Discussion

These studies have elucidated a new class of F2-IsoP-like compounds formed in vivo by free radical-induced peroxidation of DRA. Free radical-induced peroxidation of AA results not only in the formation of F-ring IsoPs but also D-ring and E-ring IsoPs and thromboxane-like compounds (isothromboxanes) (Morrow et al., 1994; Morrow et al., 1996).

One of the motivations for determining whether IsoP-like compounds could be formed as peroxidation products of DHA involves the possibility that quantification of these compounds might provide a unique marker of oxidative injury in the brain that could be exploited to investigate the role of free radicals in the pathogenesis of neurological disease.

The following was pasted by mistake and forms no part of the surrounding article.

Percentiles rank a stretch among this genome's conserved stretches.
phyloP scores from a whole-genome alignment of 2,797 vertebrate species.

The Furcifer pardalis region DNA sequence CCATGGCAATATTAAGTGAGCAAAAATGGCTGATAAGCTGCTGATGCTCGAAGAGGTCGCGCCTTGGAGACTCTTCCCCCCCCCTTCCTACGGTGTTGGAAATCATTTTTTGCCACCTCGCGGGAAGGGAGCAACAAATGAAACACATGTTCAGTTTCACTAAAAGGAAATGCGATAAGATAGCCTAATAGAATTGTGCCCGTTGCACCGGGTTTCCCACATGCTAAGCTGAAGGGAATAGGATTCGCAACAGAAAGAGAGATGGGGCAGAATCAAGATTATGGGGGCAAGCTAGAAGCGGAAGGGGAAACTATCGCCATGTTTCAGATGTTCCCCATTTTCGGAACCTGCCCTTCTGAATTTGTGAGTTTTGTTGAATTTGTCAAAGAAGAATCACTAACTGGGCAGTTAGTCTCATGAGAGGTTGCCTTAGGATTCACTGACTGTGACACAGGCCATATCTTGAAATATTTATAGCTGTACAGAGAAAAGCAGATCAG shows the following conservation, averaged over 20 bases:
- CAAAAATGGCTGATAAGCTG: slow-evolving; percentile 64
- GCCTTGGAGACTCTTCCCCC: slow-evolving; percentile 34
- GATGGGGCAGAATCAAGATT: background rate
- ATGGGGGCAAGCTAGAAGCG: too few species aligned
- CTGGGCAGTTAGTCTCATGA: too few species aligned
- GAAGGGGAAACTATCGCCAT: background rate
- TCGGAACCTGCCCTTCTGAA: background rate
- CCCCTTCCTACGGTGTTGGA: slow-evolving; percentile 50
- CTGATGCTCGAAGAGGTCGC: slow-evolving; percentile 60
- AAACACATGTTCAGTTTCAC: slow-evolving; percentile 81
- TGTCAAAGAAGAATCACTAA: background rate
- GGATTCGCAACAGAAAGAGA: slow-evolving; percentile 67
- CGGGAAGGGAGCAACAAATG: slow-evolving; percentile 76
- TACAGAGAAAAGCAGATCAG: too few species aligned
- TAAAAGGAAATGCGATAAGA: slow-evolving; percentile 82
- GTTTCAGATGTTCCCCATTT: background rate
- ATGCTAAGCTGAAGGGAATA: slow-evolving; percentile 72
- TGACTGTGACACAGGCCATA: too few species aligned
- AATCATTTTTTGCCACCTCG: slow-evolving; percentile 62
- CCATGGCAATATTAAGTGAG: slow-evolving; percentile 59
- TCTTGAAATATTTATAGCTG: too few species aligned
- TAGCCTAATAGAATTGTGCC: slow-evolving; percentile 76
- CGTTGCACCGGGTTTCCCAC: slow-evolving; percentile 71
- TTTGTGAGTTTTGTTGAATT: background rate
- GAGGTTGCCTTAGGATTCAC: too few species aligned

Although invasive, cerebrospinal fluid is frequently obtained for diagnostic purposes in patients with suspected neurological disorders. Thus, the availability of a marker of oxidative injury in the brain that could be measured in cerebrospinal fluid intra vitam would be an important advance. Thus, the finding that F4-NPs can be detected in human cerebrospinal fluid clearly has potentially important clinical applications. It was shown that markers of lipid peroxidation are increased in cerebrospinal fluid of patients with Alzheimer's disease (Lovell et al, 1997; Montine et al, 1997). However, these assays have shortcomings related to measurement of reactive molecules, i.e., 4-hydroxynonenal, and require large volumes of fluid. However, F4-NPs were detectable using negative ion chemical ionization mass spectrometry in 1-2 ml of cerebrospinal fluid from normal subjects, an amount that can usually be obtained safely from patients for diagnostic purposes. Although it was a limited study, the finding that F4-NP concentrations in cerebrospinal fluid from patients with Alzheimer's disease were significantly higher than levels in age-matched control subjects highlights the potential of this approach to provide insights into the role of free radicals in the pathogenesis of neurological disorders. Another potentially important aspect of this finding is that serial measurements of F4-NPs in cerebrospinal fluid might provide a biochemical assessment of disease. progression as well as a means to monitor efficacy of therapeutic intervention, e.g., with antioxidants, during life. No other method has proven to be reliable to obtain such information.